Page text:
Minister Beverley Hughes said she was "disappointed" in the Commission's handling of the review.

"Not only are the headline messages a misrepresentation of what their own report as a whole says, but it is based on fieldwork which is now almost a year old.

"Significant changes have taken place since then, not least the publication of the Children's Plan, which sets out very clearly our high ambitions for children and the strength and role of children's trusts in delivering them."
Nice! Can I ignore the next government report that has taken a year to complete, then, Bev?

And nice of you to counter evidence of what is not happening (despite the promises made in 2004) with evidence of what you’ve said you plan to do in the future. That’ll work, I’m sure…

Ah, but the vultures have scented a nice, fresh corpse and are descending on outstretched wings for their share:
NSPCC policy officer Vijay Patel said the report made "some important points" and the recommendation for closer links with schools was important.

He said "professionals are still not consistently talking to colleagues in other sectors", and called for further investment to achieve a "cultural change" in welfare services.
Hmm, I see a pattern emerging…
Janet Davies, executive director of the Royal College of Nursing, said the report showed there had been "insufficient investment" in the training of nurses and other professionals.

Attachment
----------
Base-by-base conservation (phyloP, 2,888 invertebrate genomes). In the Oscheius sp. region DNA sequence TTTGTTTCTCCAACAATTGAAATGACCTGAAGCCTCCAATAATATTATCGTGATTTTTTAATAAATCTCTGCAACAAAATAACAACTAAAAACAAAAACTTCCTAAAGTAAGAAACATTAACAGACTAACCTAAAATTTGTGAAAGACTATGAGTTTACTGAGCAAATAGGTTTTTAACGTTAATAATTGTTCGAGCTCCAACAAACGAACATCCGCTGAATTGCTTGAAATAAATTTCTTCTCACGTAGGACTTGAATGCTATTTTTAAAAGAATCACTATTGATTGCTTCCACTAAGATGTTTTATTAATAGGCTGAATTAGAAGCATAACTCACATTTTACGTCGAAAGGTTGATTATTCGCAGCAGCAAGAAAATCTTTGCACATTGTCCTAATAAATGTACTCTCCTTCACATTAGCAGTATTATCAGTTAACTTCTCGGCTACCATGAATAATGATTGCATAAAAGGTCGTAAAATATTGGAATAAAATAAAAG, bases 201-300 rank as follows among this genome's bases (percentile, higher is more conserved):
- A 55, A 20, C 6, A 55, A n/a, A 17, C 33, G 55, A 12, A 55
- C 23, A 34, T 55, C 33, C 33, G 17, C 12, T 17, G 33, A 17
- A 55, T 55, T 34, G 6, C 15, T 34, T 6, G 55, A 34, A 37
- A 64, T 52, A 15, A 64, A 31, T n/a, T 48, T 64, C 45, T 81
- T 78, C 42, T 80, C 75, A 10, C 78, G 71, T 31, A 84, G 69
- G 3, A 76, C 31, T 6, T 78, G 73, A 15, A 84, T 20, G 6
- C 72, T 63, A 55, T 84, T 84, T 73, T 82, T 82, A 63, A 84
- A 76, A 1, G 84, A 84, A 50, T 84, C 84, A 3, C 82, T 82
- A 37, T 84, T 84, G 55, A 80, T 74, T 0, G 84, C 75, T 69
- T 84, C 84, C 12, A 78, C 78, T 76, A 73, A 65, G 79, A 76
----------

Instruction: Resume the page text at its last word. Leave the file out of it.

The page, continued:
"This has created a protection postcode lottery where safeguarding services vary significantly across the country," she said.
More taxpayers money! That’ll fix everything…

How To Criticise While Appearing Not To….

A two-year-old boy who fell into a temporary pool in a Lincolnshire garden died accidentally, a coroner has ruled.
That may be technically true, but a closer look at the coroner’s comments is needed.
Dylon Booth fell into the play pool in Winthorpe, near Skegness, while being supervised by his mother's friends on 4 July, the Horncastle hearing was told.

He was taken to Nottingham's Queen's Medical Centre where he died five days later in intensive care.
Some ‘supervision’ that was…
After the hearing Dylon's mother, Emma Booth, told reporters her son's death could have been avoided.
Indeed. By her, or by her friends:
She said: "If anybody is thinking of putting up a paddling pool of any type, before it's put it up they must [look at] the safety precautions.

"If they haven't got the money to do it, don't put the pool up. It's not worth the risk.

"And if you do, you must supervise at all times, because I've lost my little boy - and it's an accident that could have been prevented."
Indeed it could, but no matter what advice is issued, it relies on people to take notice of it.

And if they aren’t the type to take notice of it, are they the sort of people you could leave your toddler with? I’d have to say ‘No’…